Harvesting the sunlight as a source of “clean” energy is the dream of many. Although the energy provided by the sun is free, converting that energy into electricity continues to require significant financial resources. One model for local solar energy development is “community shared solar”. Under this model, local consumers invest in the development of a solar energy system. The investment may take the form of a n up-front payment or ongoing an ongoing subscription to the output. When the system begins to generate electricity, the participants receive a credit on their electricity bill.
Because these are shared projects with numerous participants, they begin to look much like an investment contract as defined by the U.S. Supreme Court – “an investment of money in a common enterprise with profits to come solely from the efforts of others”. Securities & Exchange Commission v. W.J. Howey Co., 328 U.S. 293 (1946).
The possible application of the securities laws to shared energy projects hasn’t gone unnoticed. In February, Assembly Member Das Williams introduced a bill, AB 1014, which would create the Shared Renewable Energy Self-Generation Program. That program would authorize a retail customer of an electrical corporation to acquire an interest, as defined, in a shared renewable energy facility, as defined, for the purpose of receiving a bill credit, as defined, to offset all or a portion of the participant’s electricity usage, consistent with specified requirements. The bill would also amend the definition of a “security” in Corporations Code Section 25019 to exclude any right to a bill credit or interest of a participant in a community renewable energy.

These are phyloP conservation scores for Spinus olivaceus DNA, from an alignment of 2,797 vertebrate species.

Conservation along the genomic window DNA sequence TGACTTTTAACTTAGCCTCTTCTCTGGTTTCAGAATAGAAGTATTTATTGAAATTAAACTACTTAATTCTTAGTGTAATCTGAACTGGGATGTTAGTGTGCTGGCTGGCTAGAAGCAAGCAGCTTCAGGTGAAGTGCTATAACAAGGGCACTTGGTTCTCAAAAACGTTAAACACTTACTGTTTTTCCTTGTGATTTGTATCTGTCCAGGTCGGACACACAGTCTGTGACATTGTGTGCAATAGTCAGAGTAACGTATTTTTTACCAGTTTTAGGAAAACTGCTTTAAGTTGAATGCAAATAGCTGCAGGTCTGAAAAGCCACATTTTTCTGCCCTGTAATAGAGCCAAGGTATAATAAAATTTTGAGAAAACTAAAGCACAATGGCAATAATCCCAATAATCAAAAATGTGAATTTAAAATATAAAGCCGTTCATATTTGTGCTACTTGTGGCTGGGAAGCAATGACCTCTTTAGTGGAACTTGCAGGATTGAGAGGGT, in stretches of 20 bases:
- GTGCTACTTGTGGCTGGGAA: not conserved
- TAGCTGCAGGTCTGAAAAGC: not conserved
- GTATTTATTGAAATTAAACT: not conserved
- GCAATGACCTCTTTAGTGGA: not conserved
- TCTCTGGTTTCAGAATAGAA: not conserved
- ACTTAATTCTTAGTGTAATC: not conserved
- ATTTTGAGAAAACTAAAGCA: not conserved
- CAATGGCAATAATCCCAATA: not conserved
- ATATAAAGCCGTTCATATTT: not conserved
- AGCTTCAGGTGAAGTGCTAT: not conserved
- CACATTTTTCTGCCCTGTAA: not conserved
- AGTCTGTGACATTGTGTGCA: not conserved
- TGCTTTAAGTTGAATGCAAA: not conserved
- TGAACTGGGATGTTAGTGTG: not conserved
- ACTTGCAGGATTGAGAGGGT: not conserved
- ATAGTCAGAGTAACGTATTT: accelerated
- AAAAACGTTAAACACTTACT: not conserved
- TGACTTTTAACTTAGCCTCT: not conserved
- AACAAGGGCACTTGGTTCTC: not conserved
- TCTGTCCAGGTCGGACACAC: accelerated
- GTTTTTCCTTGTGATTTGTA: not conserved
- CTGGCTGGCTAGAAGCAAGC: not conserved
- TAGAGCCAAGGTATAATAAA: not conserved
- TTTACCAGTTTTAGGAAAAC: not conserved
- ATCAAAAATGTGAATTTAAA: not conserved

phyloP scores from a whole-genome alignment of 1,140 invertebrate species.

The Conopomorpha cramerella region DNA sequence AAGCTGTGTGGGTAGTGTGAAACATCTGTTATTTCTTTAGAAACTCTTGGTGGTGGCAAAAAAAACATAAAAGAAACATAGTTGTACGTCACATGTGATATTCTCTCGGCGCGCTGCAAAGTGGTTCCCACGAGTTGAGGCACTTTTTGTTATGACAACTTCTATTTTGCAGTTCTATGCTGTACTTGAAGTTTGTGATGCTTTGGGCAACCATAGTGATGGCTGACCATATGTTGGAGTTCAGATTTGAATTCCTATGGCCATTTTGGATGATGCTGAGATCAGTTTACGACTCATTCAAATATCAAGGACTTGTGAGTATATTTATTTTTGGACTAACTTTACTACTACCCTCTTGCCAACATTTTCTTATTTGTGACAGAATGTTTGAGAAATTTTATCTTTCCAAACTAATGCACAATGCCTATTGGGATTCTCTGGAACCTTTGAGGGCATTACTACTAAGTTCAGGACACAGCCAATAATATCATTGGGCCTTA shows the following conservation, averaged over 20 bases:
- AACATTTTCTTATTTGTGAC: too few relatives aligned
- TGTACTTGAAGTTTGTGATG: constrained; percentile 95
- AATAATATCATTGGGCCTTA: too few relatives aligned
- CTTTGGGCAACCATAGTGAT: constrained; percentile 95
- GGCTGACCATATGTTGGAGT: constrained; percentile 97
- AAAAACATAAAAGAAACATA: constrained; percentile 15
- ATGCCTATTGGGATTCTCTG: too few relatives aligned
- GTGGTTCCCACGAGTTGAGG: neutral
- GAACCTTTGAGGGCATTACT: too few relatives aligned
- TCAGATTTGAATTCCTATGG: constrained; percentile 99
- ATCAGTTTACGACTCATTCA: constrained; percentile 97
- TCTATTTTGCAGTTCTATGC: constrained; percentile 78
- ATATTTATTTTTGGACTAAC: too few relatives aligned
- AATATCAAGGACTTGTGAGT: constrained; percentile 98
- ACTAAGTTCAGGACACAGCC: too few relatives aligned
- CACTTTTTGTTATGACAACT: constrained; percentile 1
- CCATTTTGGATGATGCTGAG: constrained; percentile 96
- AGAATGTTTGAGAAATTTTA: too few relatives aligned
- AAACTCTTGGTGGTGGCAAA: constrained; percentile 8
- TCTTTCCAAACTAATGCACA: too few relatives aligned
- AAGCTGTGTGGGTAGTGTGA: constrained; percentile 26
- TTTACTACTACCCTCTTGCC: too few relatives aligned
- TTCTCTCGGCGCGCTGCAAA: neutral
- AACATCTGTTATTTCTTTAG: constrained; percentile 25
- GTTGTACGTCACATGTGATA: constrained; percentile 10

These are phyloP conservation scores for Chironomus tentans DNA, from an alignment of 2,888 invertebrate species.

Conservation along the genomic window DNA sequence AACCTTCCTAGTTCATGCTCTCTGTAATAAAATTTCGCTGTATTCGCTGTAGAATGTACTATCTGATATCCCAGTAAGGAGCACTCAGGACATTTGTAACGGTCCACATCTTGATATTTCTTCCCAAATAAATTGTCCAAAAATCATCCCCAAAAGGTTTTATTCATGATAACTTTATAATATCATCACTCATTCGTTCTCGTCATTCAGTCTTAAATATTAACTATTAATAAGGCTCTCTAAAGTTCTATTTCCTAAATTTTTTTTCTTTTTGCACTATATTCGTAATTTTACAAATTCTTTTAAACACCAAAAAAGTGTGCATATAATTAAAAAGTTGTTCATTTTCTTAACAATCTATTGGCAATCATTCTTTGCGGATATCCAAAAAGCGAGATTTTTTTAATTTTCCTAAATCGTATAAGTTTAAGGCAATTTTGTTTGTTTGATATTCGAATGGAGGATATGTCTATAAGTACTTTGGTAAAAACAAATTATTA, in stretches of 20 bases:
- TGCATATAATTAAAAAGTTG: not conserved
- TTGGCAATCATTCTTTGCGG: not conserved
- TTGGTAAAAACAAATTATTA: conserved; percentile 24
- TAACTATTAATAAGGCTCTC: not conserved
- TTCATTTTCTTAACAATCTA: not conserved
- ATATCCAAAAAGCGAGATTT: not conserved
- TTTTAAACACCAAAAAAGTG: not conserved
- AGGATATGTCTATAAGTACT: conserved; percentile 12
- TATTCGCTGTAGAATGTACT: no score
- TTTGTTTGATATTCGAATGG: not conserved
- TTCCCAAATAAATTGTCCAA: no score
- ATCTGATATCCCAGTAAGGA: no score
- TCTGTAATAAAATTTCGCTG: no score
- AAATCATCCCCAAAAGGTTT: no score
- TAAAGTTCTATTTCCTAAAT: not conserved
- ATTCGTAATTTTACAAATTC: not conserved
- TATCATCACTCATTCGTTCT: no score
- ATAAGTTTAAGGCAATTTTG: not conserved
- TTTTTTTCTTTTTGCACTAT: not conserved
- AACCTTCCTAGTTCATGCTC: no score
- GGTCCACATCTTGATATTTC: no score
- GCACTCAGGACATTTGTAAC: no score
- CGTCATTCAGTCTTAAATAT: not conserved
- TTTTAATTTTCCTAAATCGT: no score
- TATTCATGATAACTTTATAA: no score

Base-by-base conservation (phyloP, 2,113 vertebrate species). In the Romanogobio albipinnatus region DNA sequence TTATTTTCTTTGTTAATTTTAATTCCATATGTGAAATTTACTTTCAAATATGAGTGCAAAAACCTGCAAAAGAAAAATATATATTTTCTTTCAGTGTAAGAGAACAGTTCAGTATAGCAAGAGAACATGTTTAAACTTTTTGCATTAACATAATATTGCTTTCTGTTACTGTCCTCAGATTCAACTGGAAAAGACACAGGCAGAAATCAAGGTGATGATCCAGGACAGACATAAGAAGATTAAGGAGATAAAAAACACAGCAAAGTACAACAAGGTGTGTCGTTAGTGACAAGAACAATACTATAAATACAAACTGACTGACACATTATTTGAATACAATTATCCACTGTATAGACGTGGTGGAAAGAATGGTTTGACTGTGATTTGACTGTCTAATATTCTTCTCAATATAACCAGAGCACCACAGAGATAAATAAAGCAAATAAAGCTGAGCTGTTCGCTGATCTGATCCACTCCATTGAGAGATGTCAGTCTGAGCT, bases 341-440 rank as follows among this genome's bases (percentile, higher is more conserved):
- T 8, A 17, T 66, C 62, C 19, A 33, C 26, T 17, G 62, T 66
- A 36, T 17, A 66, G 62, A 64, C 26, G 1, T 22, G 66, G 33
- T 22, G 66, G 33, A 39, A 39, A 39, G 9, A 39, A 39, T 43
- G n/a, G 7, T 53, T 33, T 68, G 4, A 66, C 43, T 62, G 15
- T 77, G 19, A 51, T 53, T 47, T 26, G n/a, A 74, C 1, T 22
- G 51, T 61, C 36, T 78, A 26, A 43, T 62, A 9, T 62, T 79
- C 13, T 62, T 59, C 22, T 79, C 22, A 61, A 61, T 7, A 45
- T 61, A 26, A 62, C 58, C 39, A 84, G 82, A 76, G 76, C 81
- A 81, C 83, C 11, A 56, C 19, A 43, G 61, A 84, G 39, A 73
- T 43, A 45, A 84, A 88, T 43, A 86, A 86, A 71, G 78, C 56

While I’m not opposed to eliminating barriers to capital formation, I question whether it makes sense to give a type of investment contract a complete pass simply because it is “green”. Excluding “bill credits” for community renewable energy not only relieves promoters of the obligation to qualify the offer and sale of those investments, it immunizes them from potential liability for securities fraud under the Corporate Securities Law of 1968.
There is no reason to believe that securities fraud won’t occur simply because the issuer plans to develop solar or other clean energy. For example, the Commissioner in 2010 issued a desist and refrain order against a group of companies that claimed to be “committed to acquire or build 100 new green energy power plants, focusing on co-generation and solar technologies”. 808 Investments, LLC et al. (Jan. 19, 2010). When a similar exception for bill credits was proposed last year, the analysis prepared for the Assembly Committee on Utilities and Commerce noted:
Since there is potentially no limit to the number of developers who can enter into this market, there is potential for opportunists to prey on consumers or potential facility investors.
Analysis of SB 843 (W0lk), Assembly Comm. on Util. & Commerce (Aug. 23, 2012).
Even should AB 1014 be enacted, the exemption will not affect the application of the federal securities laws.